Drivers for Amazon Prime Now filed a lawsuit Tuesday claiming they were misclassified as independent contractors when they had been treated like employees. Above, a UPS worker organizes Amazon boxes to be delivered in New York. Reuters/Eduardo Munoz

Four drivers for Prime Now, Amazon's one and two-hour delivery service, filed a lawsuit in California Tuesday alleging that Amazon wrongly classified them as independent contractors when they were effectively employees. Their case adds to a slew of recent similar lawsuits filed by drivers at ride-hailing or on-demand delivery services including Uber, FedEx and Postmates.

“These are human beings. They are not drones,” Beth Ross, an attorney who is representing the four drivers in the case, Taree Truong et al. vs. Amazon.com Inc et al., told SFGate. Ross represented FedEx Ground drivers in California in a lawsuit alleging that FedEx had wrongly classified more than 2,000 FedEx drivers as independent contractors instead of employees. FedEx ultimately agreed in 2014 to a $228 million settlement.

The Amazon Prime Now drivers were hired by Scoobeez, a contractor that hires hundreds of drivers for the on-demand delivery service, but they work exclusively for Amazon, donning Amazon Prime Now uniforms and taking regular shifts and assignments from the company -- signs that they are being treated as employees, according to the lawsuit. Yet by being classified as contractors, workers had been deprived of overtime pay, breaks for meals and other rights given to full-time employees. Employers are required by law to withhold income taxes for their employees and pay a portion of their taxes for Social Security and Medicare, for instance.

Drivers at other companies have filed recent lawsuits along the same lines. In September, a federal judge in California allowed drivers for Uber, the ride-hailing app, to proceed with a class-action lawsuit claiming they were being wrongly classified as contractors. As a result, they had had to cover the costs of expenses like gas and maintenance that they should otherwise be reimbursed for, they said. Uber has argued that it does not employ drivers but instead simply connects prospective drivers with prospective passengers.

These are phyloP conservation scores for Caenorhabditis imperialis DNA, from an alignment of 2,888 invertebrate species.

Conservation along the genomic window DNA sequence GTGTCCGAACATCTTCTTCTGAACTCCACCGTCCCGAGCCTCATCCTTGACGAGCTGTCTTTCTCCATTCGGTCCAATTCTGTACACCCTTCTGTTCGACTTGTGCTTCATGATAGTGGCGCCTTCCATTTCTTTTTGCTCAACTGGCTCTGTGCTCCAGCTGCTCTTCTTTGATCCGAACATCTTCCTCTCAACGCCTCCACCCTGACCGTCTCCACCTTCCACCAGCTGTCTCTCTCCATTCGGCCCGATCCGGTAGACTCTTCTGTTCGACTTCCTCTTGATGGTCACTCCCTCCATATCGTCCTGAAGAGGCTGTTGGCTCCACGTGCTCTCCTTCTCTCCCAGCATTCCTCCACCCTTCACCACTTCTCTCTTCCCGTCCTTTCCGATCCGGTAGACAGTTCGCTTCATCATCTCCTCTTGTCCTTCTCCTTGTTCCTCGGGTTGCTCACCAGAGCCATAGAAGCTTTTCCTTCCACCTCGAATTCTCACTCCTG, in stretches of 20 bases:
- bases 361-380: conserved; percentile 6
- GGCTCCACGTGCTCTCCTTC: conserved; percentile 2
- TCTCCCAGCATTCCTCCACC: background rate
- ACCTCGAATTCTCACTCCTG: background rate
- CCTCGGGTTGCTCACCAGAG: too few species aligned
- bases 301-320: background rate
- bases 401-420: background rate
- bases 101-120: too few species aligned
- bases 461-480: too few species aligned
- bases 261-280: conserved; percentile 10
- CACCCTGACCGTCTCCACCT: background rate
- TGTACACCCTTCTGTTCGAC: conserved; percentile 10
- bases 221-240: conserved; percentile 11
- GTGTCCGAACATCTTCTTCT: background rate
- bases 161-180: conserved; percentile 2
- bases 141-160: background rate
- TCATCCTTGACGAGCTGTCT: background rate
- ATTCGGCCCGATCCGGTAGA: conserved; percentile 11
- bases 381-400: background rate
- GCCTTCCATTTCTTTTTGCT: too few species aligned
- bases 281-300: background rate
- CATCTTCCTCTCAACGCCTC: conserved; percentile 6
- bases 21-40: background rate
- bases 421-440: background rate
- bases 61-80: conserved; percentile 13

In June, workers from Postmates, a delivery service, and Shyp, a shipping company, also filed lawsuits saying they had been treated like employees but classified as independent contractors.

“When companies have control over their workers, when they get to dictate how they should act, when they get to decide whether they can work or not work...those are employees,” Shannon Liss-Riordan, who filed several of these lawsuits, including the one against Uber, told TIME in March. “These are the workers carrying out the services that these companies provide. So these workers are entitled to the protections of the law, to get their expenses reimbursed, to be guaranteed overtime, to make [at least] minimum wage,” she said.

Amazon Prime Now is a service that offers Amazon Prime members one- and two-hour delivery "from early morning to late night, seven days a week," according to the company. It's currently available in roughly a dozen cities and areas of the U.S. The company announced Thursday that Prime Now had launched in the San Francisco Bay area, in addition to existing services in Los Angeles and Orange County. "Prime members can get superfast delivery on tens of thousands of items from daily staples like paper towels, milk or ice cream to laptops and Kindle devices," the company said in a press release.